SWSS: Thai authorities outline steps needed to stamp out human rights abuses

Published on
February 2, 2016

Senior Thai officials outlined the steps being taken to combat forced labor and human rights abuses in their country’s seafood industry at a presentation at the SeaWeb Seafood Summit on 2 February 2016.

Representatives from a British importer of Thai seafood and a non-governmental organization responded by backing the government’s efforts and encouraging their peers to stay engaged in Thailand and helping to advance efforts to improve labor standards in the Thai fishing industry.

The seafood industry in Thailand, the third largest in the world with exports valued at USD 7.3 billion in 2011 (the most recent year from which data is available), has been the subject of attention after a series of exposés revealed human and labor rights abuses onboard fishing vessels and in processing centers. According to a United Nations Inter-Agency Panel on Human Trafficking report on workers in the Thai fishing industry, 94 percent worked without a contract, 17 percent worked against their will, 10 percent had been beaten while working and 59 percent had witnessed an execution at sea.

Thailand Minister of Labor General Sirichai Distakul, who also serves as Secretary of the Committee on Policy Implementation to Combat Foreign Workers and Human Trafficking Problems, said his country had recently adopted a new fishery management plan and new legislation that directly addressed the problems identified in recent public reports.

“What I’d like to make clear is that my team and I are not here to deny the existence of deep-seated problems in the Thai fishing and seafood industries,” Distakul said. “Rather, we are here to reaffirm our commitment to rooting out these problems and to fulfill Thailand’s international obligations.”

Distakul said he was in attendance at the forum to seek “constructive ideas for the fight ahead against IUU fishing and human trafficking.”

“Our focus is the same as yours,” he told a roomful of industry and NGO leaders. “To find viable solutions that will transform the Thai fishing and seafood industry to environmental and social responsibility.”

Wimol Jantrarotai, the Director General of the Thailand Department of Fisheries, which has more than 5,000 employees, said his country’s new regulations stipulate that “all catching of fish must now be based on a sustainable approach” and said he had acted to temporarily freeze all new fishing license authorizations.

Jantrarotai said a major problem plaguing the Thai fishing industry was overcapacity – the Thai fleet is composed of more than 42,000 vessels, resulting in overfishing and decline of local stocks. Adding to the complication, only 22 percent of the fleet is composed of large-scale commercial fishing vessels, making enforcement difficult. He said his department had initiated a buy-back program for antiquated fishing vessels and had begun working with the Ministry of Social Welfare and Security to help displaced workers find new employment, job training, as well as shelter, welfare and loans to assist in their transition.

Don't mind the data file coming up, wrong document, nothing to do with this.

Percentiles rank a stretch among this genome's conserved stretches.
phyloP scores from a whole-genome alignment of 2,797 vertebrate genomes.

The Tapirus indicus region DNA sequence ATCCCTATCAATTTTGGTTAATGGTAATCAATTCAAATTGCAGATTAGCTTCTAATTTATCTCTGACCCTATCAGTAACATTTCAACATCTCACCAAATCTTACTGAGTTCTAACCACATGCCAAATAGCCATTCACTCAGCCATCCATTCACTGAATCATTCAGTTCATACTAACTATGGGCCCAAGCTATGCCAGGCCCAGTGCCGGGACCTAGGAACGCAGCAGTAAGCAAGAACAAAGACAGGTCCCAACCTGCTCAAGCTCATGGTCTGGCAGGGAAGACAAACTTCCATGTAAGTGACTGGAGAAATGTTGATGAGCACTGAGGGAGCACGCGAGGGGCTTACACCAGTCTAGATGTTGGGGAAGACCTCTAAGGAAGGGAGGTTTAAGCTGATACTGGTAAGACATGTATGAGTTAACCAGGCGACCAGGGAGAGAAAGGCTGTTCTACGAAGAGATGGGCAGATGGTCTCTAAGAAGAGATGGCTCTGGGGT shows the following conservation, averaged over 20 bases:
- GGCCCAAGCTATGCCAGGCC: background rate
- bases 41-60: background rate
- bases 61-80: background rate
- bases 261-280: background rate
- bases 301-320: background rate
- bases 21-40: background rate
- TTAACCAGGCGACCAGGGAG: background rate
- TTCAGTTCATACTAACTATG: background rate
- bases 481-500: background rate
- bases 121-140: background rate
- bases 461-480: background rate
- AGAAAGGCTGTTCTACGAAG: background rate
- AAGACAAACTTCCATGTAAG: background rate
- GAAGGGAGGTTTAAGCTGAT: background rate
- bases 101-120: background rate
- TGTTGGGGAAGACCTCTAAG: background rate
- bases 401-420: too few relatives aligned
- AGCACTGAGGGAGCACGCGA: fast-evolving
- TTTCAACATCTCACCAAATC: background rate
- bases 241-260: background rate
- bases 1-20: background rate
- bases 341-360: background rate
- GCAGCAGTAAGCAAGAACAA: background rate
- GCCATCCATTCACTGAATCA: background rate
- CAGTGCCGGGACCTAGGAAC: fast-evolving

“Those who want to [remain] in [the] fishery sector can do it more responsibly,” Jantrarotai said.

Kristian Teleki, the director of engagement for the Global Ocean Commission and event moderator, praised recent the turnaround efforts of the Thai government.

“Very good progress certainly being made by Thailand on this issue,” he said.

Ally Dingwall, aquaculture and fisheries manager at Sainsbury’s Supermarkets, which is the second largest retailer of shrimp in the United Kingdom, urged seafood businesses to continue to stay involved in Thailand.

“Anyone trading with Thailand has an obligation to continue to provide for the workers in that area. Anybody who isn’t engaged should be,” he said.

“This isn’t about businesses; it’s about people on the ground. We have to work and push for change and improvement.”
Steve Trent, founding director of the Environmental Justice Foundation and WildAid, agreed with Dingwall that seafood companies should not pull their business out of Thailand.

“Don’t stop buying from Thailand. Work together with the Thai government to get to the goal of achieving legal, ethical products,” he said. “I just give my strongest encouragement to work toward that goal. Walking away will likely achieve nothing.”

At the conclusion of the panel, Jantrarotai reiterated the Thai government’s commitment to working with industry and non-govermental organizations to improve its seafood industry.

“[We are here at this very important meeting to show to the international community we are very seriously willing to work very closely with our partners,” he said. “We have a very difficult transition we have to have with our fishermen. When they learn how to be in compliance with the new law, that will set down the foundation to carry out the law. The most difficult term of implementation is in the next 6 months to 1 year. If we can pass this critical period, I think everything will be in the system and we will have an ethical fishery that will be held up by this solid foundation.”

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